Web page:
Wednesday, April 18, 2007

A good Vallicella post on explaining consciousness


Blue Devil Knight said...

But there is an important distinction to be made between the felt temperature — the sensory quale, the Feiglian 'raw feel', the Nagelian 'what it is like' — and the temperature as a purely physical attribute. Physics studies the latter but has nothing to say about the former.

This is largely because physics has little to say about brains.

stunney said...

This is largely because physics has little to say about brains

This is true. But brain science has a lot to say about brains. The micro-constituents of a brain are none of them brains. But we can explain what a brain is in terms of its nonbrain physical micro-constituents, just as we can explain what temperature is in terms of molecular kinetics.

So far, so good.

And this explains consciousness, how?

I still think the key argument is Kripke's. To wit, a sensation of heat is not essential to what heat is. But a sensation of pain is essential to what pain is. Take away a sensation of heat and there will still be heat. Take away the sensation of pain and you will have taken away pain.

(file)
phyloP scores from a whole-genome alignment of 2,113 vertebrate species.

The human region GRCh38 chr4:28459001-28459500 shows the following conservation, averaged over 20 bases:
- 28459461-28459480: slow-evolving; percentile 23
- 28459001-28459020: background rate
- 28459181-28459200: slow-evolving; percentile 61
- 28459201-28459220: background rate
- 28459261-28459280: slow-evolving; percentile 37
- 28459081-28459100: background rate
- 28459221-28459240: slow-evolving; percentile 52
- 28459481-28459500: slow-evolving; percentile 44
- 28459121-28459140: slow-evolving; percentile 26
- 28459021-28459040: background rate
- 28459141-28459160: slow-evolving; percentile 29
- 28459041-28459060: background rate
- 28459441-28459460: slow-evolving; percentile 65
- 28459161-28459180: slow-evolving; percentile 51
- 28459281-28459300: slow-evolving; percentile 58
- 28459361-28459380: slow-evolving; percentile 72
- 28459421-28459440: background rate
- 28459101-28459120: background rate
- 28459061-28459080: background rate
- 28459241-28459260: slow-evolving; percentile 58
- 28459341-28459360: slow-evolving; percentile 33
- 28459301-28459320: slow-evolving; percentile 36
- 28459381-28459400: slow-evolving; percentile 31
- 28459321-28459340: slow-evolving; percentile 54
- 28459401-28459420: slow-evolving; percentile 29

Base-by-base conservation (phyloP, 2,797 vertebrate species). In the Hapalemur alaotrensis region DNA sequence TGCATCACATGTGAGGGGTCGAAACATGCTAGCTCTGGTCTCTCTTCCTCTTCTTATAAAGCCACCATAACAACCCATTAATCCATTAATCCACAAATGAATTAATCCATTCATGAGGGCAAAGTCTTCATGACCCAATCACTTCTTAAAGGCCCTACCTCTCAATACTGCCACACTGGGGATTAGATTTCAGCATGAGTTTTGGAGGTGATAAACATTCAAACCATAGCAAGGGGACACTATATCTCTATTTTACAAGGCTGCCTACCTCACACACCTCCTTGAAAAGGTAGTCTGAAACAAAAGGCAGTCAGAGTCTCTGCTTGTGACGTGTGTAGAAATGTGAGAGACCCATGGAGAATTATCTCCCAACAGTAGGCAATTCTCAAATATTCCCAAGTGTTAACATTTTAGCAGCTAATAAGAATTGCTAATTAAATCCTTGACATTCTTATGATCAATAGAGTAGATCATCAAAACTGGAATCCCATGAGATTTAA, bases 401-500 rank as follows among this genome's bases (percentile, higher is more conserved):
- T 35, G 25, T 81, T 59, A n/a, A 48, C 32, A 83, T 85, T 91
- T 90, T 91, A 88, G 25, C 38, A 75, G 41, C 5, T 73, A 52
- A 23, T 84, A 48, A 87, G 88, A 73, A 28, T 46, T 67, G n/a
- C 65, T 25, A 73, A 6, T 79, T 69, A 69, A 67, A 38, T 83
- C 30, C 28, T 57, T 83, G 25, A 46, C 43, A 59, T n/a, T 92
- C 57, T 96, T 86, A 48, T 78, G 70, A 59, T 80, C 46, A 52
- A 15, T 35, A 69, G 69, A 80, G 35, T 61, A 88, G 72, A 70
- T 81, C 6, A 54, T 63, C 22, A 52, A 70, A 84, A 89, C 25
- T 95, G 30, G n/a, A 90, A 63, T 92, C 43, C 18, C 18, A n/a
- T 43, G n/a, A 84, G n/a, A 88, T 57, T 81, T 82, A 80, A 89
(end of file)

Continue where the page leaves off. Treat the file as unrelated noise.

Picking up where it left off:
The basic metaphysical point is this: one can in many contexts make a distinction between what something is--the real nature of a thing, and how it appears to us. But in the case of pain-states, or other states whose nature essentially involve consciousness, there just is no distinction to be drawn between the real nature of such states and how such states appear to us (or to other sentient creatures). In these cases, reality and appearance are one and the same thing.

To take Kripke's example, if one leaves out of a list of pain's essential, constitutive properties---the properties that go to make something actually BE pain---the phenomenal property of how pain FEELS, one would be leaving out the crucial, most essential property pain has. If some state S doesn't feel painful, S just is not a state of pain.

Another example is color and color-sensations. Blue light = electromagnetic radiation of a certain wavelength. But a state S is not a blue-sensation state if it lacks the phenomenal property of appearing-blue, because the reality of a blue-sensation state and how a blue-sensation appears to phenomenal consciousness are one and the same thing. Take away the blue-appearing, and you've taken away the blue-sensation itself. Yet light of the relevant wavelength could easily remain, filling a given space around a person's brain. (But the person is blind, or sleeping, or wearing goggles that prevent blue-sensations being triggered by the ambient blue light.)